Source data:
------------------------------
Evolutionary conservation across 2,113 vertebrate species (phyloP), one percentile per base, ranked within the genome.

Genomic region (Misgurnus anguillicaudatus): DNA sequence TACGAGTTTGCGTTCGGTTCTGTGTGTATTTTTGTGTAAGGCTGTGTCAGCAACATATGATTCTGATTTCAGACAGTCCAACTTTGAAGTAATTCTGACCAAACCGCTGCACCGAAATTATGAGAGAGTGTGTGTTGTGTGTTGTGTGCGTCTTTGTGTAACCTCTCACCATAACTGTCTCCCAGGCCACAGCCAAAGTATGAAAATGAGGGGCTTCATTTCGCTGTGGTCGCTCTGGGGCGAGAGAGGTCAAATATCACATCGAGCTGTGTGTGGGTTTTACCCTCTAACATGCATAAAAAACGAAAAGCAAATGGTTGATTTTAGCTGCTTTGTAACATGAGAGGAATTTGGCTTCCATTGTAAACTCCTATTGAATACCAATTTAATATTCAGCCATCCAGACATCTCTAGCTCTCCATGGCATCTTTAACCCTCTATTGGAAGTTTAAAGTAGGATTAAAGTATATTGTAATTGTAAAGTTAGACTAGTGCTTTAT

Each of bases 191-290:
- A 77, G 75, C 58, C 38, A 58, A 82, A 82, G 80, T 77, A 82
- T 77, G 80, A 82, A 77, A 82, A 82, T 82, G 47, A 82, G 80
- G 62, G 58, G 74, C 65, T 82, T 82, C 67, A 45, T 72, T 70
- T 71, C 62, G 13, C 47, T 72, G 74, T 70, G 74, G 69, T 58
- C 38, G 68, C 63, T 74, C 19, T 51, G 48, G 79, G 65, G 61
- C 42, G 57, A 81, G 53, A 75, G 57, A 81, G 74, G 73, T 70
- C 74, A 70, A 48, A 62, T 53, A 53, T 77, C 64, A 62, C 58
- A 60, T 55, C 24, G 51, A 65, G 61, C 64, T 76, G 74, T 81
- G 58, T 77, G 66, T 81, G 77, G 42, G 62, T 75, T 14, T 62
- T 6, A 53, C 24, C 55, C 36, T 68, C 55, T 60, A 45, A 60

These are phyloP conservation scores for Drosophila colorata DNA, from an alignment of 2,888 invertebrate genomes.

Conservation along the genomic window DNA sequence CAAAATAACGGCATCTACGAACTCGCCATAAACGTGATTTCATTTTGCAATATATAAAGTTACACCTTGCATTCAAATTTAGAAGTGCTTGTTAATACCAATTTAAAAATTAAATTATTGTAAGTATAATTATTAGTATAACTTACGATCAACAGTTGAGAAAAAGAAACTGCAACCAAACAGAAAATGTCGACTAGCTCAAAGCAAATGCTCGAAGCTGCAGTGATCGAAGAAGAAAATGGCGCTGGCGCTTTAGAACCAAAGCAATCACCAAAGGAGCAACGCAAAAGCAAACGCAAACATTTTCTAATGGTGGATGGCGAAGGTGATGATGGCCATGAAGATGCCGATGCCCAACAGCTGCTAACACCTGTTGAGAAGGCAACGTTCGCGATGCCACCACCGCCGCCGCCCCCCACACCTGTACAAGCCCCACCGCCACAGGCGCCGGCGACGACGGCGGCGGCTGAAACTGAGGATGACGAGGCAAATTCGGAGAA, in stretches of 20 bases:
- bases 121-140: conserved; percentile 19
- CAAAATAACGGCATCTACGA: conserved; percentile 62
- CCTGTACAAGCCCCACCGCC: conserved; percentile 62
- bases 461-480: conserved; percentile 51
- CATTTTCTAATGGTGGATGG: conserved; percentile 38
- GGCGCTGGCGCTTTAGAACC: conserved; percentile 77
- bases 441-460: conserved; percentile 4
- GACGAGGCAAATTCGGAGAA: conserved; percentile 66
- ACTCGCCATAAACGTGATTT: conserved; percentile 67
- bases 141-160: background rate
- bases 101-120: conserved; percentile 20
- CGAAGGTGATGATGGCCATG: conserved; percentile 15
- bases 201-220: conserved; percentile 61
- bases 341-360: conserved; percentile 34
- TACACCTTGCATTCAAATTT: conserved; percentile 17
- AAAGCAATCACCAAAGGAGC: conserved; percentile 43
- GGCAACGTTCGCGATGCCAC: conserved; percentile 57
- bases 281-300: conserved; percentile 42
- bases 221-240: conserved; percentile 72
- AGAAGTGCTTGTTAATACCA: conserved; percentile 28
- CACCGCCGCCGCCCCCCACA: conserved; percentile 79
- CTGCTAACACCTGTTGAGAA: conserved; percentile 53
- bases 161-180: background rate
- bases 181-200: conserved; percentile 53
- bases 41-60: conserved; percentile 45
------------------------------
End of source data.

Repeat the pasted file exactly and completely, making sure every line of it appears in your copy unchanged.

Evolutionary conservation across 2,113 vertebrate species (phyloP), one percentile per base, ranked within the genome.

Genomic region (Misgurnus anguillicaudatus): DNA sequence TACGAGTTTGCGTTCGGTTCTGTGTGTATTTTTGTGTAAGGCTGTGTCAGCAACATATGATTCTGATTTCAGACAGTCCAACTTTGAAGTAATTCTGACCAAACCGCTGCACCGAAATTATGAGAGAGTGTGTGTTGTGTGTTGTGTGCGTCTTTGTGTAACCTCTCACCATAACTGTCTCCCAGGCCACAGCCAAAGTATGAAAATGAGGGGCTTCATTTCGCTGTGGTCGCTCTGGGGCGAGAGAGGTCAAATATCACATCGAGCTGTGTGTGGGTTTTACCCTCTAACATGCATAAAAAACGAAAAGCAAATGGTTGATTTTAGCTGCTTTGTAACATGAGAGGAATTTGGCTTCCATTGTAAACTCCTATTGAATACCAATTTAATATTCAGCCATCCAGACATCTCTAGCTCTCCATGGCATCTTTAACCCTCTATTGGAAGTTTAAAGTAGGATTAAAGTATATTGTAATTGTAAAGTTAGACTAGTGCTTTAT

Each of bases 191-290:
- A 77, G 75, C 58, C 38, A 58, A 82, A 82, G 80, T 77, A 82
- T 77, G 80, A 82, A 77, A 82, A 82, T 82, G 47, A 82, G 80
- G 62, G 58, G 74, C 65, T 82, T 82, C 67, A 45, T 72, T 70
- T 71, C 62, G 13, C 47, T 72, G 74, T 70, G 74, G 69, T 58
- C 38, G 68, C 63, T 74, C 19, T 51, G 48, G 79, G 65, G 61
- C 42, G 57, A 81, G 53, A 75, G 57, A 81, G 74, G 73, T 70
- C 74, A 70, A 48, A 62, T 53, A 53, T 77, C 64, A 62, C 58
- A 60, T 55, C 24, G 51, A 65, G 61, C 64, T 76, G 74, T 81
- G 58, T 77, G 66, T 81, G 77, G 42, G 62, T 75, T 14, T 62
- T 6, A 53, C 24, C 55, C 36, T 68, C 55, T 60, A 45, A 60

These are phyloP conservation scores for Drosophila colorata DNA, from an alignment of 2,888 invertebrate genomes.

Conservation along the genomic window DNA sequence CAAAATAACGGCATCTACGAACTCGCCATAAACGTGATTTCATTTTGCAATATATAAAGTTACACCTTGCATTCAAATTTAGAAGTGCTTGTTAATACCAATTTAAAAATTAAATTATTGTAAGTATAATTATTAGTATAACTTACGATCAACAGTTGAGAAAAAGAAACTGCAACCAAACAGAAAATGTCGACTAGCTCAAAGCAAATGCTCGAAGCTGCAGTGATCGAAGAAGAAAATGGCGCTGGCGCTTTAGAACCAAAGCAATCACCAAAGGAGCAACGCAAAAGCAAACGCAAACATTTTCTAATGGTGGATGGCGAAGGTGATGATGGCCATGAAGATGCCGATGCCCAACAGCTGCTAACACCTGTTGAGAAGGCAACGTTCGCGATGCCACCACCGCCGCCGCCCCCCACACCTGTACAAGCCCCACCGCCACAGGCGCCGGCGACGACGGCGGCGGCTGAAACTGAGGATGACGAGGCAAATTCGGAGAA, in stretches of 20 bases:
- bases 121-140: conserved; percentile 19
- CAAAATAACGGCATCTACGA: conserved; percentile 62
- CCTGTACAAGCCCCACCGCC: conserved; percentile 62
- bases 461-480: conserved; percentile 51
- CATTTTCTAATGGTGGATGG: conserved; percentile 38
- GGCGCTGGCGCTTTAGAACC: conserved; percentile 77
- bases 441-460: conserved; percentile 4
- GACGAGGCAAATTCGGAGAA: conserved; percentile 66
- ACTCGCCATAAACGTGATTT: conserved; percentile 67
- bases 141-160: background rate
- bases 101-120: conserved; percentile 20
- CGAAGGTGATGATGGCCATG: conserved; percentile 15
- bases 201-220: conserved; percentile 61
- bases 341-360: conserved; percentile 34
- TACACCTTGCATTCAAATTT: conserved; percentile 17
- AAAGCAATCACCAAAGGAGC: conserved; percentile 43
- GGCAACGTTCGCGATGCCAC: conserved; percentile 57
- bases 281-300: conserved; percentile 42
- bases 221-240: conserved; percentile 72
- AGAAGTGCTTGTTAATACCA: conserved; percentile 28
- CACCGCCGCCGCCCCCCACA: conserved; percentile 79
- CTGCTAACACCTGTTGAGAA: conserved; percentile 53
- bases 161-180: background rate
- bases 181-200: conserved; percentile 53
- bases 41-60: conserved; percentile 45